While turning down your thermostat, taking public transportation, and buying locally grown food could all reduce your household’s carbon emissions, just how effective each of those individual strategies is depends on who you are and where you live, according to researchers at UC Berkeley.
The study, authored by Christopher M. Jones and Danial Kammen of Berkeley’s Renewable and Appropriate Energy Laboratory (RAEL), analyzed thousands of different “types” of typical carbon footprints by looking at households in all 50 states, including six different household sizes and 12 different income brackets. They used data from the US Labor Department’s Consumer Expenditure Survey.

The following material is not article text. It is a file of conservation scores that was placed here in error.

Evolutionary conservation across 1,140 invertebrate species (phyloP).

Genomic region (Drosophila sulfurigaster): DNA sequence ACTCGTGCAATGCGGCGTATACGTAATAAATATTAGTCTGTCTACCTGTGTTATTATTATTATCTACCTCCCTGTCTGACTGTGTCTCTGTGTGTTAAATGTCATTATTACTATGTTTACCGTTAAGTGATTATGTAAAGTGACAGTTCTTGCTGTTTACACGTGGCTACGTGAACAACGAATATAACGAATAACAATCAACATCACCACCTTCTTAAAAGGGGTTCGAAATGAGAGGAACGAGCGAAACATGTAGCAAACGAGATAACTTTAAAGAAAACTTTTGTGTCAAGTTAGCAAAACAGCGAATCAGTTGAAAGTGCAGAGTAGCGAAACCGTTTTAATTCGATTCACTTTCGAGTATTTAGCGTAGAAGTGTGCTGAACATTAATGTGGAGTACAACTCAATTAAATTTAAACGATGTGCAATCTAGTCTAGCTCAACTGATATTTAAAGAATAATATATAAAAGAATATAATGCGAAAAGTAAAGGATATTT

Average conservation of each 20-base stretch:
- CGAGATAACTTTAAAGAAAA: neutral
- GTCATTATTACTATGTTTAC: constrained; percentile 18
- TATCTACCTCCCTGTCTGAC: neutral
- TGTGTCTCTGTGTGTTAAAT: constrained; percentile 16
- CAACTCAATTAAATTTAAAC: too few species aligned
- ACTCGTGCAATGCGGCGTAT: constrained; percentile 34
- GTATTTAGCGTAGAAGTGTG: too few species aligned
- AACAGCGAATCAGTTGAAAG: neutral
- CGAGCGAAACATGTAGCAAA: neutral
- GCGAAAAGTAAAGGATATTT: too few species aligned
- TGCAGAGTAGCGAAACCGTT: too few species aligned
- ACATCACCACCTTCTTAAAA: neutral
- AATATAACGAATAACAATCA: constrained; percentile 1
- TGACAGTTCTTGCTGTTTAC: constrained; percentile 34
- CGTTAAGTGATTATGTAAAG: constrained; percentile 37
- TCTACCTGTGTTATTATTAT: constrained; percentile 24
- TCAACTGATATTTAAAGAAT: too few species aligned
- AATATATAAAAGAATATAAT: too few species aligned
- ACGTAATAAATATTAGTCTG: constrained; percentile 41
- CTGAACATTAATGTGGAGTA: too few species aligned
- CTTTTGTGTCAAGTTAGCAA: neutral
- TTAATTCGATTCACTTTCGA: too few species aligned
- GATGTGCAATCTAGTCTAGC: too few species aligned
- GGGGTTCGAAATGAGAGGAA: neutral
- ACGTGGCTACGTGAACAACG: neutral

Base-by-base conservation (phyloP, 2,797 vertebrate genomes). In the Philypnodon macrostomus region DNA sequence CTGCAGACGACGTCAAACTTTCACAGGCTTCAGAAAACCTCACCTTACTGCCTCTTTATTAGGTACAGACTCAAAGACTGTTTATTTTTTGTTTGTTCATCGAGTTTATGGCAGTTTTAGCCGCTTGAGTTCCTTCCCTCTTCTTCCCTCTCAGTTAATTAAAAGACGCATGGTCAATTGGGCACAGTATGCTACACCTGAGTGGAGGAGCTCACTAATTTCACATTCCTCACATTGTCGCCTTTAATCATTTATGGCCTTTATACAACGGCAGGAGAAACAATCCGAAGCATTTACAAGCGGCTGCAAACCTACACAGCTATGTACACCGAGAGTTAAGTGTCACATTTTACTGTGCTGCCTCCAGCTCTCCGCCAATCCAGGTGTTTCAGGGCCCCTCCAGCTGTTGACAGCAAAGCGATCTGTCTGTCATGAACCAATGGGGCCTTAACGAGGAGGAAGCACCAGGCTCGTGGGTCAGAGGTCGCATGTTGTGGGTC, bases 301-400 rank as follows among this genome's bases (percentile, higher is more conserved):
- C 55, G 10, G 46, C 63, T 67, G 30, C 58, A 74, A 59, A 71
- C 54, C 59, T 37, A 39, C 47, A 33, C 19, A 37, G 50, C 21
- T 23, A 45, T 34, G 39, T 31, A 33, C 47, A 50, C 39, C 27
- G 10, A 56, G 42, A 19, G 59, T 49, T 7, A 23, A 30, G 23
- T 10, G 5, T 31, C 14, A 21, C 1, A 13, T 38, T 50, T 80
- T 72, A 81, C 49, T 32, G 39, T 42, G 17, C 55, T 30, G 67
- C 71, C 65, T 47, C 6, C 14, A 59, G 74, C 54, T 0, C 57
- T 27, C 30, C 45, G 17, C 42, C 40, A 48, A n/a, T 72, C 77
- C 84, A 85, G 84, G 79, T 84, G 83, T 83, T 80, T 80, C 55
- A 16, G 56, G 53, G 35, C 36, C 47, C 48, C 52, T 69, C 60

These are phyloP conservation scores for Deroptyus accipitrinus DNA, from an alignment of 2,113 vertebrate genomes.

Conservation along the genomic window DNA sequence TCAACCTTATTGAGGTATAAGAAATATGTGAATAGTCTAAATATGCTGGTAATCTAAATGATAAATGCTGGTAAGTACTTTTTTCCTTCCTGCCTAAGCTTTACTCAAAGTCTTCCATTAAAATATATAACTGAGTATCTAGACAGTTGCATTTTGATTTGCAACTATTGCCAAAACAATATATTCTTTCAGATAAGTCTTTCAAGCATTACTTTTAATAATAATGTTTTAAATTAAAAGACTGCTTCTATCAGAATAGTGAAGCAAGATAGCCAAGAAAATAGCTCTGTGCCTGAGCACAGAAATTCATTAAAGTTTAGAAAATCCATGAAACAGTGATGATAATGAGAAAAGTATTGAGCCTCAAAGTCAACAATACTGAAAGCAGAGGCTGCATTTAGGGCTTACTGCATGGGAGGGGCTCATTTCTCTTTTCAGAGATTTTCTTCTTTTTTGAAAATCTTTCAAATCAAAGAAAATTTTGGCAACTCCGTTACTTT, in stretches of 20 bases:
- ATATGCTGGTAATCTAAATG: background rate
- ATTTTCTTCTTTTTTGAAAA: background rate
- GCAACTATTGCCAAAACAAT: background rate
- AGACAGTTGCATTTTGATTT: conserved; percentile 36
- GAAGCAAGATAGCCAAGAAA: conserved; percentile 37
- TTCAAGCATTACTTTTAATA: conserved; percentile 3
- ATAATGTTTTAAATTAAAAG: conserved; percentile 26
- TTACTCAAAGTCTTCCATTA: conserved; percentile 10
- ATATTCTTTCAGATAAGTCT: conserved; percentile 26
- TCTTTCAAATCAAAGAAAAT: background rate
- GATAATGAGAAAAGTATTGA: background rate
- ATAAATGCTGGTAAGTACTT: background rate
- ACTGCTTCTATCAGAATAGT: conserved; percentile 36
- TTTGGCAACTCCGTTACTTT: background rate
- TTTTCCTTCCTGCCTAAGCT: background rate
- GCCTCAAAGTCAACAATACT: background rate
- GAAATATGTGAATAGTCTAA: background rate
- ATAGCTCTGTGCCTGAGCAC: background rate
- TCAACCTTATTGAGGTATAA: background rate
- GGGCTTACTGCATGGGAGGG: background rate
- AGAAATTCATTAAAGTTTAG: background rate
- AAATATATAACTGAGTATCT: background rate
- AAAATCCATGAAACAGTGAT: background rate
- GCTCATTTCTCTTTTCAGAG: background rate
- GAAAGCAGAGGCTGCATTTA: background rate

The results of the analysis are summarized in a new “carbon calculator” that can help people estimate their carbon footprints and identify the areas where lifestyle changes would have the largest impact. Users can also compare their footprints to similar households in their own area.